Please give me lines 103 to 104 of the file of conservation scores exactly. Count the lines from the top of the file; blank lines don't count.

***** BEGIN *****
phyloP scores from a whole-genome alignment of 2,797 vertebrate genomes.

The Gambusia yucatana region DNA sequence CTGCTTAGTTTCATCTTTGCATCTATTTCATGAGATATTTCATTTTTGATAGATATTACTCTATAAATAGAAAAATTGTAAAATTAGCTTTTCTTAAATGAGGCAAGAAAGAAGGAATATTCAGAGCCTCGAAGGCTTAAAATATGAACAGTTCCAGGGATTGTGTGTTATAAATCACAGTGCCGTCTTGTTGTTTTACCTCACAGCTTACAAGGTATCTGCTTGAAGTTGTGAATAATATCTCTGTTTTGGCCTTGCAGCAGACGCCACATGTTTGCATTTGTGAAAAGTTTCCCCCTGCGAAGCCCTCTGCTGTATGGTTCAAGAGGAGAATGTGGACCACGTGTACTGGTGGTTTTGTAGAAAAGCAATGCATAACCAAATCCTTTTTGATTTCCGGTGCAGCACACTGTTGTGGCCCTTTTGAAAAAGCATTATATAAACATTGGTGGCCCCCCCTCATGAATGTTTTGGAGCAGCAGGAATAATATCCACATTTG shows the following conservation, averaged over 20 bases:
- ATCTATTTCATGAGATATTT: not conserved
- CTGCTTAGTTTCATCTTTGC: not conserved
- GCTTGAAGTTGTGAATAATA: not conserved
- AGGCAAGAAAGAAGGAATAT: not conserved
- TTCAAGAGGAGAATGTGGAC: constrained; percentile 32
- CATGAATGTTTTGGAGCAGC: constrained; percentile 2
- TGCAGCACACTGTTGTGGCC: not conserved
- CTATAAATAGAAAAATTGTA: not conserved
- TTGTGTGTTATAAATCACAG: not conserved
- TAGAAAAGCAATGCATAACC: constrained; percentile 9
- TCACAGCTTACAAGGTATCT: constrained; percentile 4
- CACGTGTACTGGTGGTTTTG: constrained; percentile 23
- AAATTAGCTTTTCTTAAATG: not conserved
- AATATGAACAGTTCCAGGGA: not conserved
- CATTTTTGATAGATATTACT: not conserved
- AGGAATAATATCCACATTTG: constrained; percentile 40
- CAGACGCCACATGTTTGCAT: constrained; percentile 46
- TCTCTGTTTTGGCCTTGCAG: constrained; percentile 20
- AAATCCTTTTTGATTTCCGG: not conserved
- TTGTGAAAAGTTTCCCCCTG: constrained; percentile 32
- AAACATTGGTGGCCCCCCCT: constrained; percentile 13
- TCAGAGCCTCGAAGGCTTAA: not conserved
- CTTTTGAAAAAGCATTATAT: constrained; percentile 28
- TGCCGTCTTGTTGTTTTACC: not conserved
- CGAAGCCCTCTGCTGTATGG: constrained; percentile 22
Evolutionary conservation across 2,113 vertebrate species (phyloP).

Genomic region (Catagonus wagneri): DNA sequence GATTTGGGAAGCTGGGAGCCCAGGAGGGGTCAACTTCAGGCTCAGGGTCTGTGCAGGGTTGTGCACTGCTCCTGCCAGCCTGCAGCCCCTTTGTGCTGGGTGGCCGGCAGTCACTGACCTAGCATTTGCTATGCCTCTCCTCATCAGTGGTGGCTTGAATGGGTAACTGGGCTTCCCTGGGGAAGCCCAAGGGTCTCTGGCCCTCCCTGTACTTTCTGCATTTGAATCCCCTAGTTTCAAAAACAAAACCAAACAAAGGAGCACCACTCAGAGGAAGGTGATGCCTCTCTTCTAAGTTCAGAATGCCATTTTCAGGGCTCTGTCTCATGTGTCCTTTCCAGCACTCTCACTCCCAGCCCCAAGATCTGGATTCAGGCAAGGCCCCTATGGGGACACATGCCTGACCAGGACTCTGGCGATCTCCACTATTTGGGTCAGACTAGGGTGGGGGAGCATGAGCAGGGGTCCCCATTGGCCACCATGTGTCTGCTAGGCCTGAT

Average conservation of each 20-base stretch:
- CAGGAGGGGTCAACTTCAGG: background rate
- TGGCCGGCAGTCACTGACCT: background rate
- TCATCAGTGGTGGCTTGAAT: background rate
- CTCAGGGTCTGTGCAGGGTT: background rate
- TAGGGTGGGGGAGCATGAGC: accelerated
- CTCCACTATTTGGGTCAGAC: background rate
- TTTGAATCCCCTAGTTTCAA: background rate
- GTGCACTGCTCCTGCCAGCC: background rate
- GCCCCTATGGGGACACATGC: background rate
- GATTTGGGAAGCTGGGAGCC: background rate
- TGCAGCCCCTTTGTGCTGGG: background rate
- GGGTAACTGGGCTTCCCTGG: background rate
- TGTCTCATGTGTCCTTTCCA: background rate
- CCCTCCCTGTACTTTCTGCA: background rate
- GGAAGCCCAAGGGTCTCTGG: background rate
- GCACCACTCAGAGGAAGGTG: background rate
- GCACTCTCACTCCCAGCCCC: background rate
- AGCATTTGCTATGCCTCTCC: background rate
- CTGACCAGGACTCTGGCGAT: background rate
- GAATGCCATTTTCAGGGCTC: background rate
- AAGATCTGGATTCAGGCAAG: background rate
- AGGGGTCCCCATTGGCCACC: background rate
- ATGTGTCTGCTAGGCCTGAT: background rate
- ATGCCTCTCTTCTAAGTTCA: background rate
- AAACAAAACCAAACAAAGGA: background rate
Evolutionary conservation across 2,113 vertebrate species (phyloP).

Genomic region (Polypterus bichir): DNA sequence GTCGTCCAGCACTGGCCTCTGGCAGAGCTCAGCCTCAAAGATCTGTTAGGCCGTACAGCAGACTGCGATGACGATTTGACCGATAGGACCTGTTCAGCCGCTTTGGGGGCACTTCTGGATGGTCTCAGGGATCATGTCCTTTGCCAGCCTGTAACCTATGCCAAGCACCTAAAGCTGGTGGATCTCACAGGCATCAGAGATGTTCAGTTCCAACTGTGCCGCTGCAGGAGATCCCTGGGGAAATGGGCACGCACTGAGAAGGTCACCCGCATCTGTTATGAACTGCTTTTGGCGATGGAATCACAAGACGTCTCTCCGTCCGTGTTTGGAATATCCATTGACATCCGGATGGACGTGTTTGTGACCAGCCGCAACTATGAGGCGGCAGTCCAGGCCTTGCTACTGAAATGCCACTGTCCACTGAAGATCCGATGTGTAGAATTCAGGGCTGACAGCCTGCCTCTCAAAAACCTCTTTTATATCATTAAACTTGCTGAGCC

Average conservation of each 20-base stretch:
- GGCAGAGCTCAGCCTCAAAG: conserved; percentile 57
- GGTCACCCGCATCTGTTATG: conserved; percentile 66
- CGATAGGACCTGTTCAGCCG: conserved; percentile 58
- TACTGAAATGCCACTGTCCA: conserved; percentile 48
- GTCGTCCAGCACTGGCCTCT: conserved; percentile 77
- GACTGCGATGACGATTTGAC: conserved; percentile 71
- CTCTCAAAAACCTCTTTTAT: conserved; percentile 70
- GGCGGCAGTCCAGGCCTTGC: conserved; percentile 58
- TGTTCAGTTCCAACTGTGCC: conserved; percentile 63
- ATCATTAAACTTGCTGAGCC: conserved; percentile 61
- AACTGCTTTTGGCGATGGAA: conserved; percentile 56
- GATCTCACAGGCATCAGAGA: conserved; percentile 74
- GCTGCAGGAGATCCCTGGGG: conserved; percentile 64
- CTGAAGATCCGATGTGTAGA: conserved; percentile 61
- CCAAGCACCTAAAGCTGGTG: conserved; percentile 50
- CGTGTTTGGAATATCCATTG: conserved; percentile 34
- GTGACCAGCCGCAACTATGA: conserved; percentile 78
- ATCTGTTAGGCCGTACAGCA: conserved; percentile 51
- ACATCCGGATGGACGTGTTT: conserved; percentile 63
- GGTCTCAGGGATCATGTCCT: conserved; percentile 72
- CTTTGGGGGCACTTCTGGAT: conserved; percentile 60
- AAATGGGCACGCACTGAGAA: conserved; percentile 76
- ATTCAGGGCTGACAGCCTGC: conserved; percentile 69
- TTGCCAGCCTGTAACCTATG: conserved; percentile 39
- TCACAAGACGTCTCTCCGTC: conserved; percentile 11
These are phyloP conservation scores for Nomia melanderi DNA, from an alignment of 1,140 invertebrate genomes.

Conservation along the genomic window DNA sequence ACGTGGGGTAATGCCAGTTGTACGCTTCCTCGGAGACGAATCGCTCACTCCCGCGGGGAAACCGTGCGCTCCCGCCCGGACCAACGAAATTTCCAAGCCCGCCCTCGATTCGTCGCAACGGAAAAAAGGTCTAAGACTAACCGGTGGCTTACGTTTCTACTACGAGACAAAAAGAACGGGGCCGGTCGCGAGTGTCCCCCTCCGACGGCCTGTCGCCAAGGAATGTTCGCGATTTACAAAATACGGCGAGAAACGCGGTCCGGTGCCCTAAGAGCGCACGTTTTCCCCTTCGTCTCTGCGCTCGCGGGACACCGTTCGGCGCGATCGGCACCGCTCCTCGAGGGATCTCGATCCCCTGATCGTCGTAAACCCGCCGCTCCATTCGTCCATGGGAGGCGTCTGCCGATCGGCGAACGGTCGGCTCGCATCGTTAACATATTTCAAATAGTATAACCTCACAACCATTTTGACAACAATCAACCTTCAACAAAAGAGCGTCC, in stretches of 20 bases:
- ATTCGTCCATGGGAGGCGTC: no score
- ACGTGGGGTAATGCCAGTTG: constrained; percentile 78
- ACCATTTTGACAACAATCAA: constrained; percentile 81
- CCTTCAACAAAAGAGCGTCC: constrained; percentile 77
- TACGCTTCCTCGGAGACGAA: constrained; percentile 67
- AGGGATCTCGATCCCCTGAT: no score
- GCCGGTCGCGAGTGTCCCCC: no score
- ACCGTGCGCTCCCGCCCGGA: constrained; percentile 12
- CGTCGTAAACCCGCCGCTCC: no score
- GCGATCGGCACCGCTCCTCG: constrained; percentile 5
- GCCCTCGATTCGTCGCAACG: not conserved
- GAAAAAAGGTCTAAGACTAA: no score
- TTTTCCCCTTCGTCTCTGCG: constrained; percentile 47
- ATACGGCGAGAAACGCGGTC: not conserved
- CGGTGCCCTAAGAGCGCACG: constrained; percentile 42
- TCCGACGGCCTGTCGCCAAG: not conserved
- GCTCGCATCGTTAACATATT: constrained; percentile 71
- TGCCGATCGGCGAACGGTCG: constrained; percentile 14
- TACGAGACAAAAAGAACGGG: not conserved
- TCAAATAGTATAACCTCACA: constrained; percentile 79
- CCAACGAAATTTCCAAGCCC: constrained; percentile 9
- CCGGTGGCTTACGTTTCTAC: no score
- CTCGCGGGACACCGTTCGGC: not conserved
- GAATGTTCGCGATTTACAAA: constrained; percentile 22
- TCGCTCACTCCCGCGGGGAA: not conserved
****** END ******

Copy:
- TGCCGATCGGCGAACGGTCG: constrained; percentile 14
- TACGAGACAAAAAGAACGGG: not conserved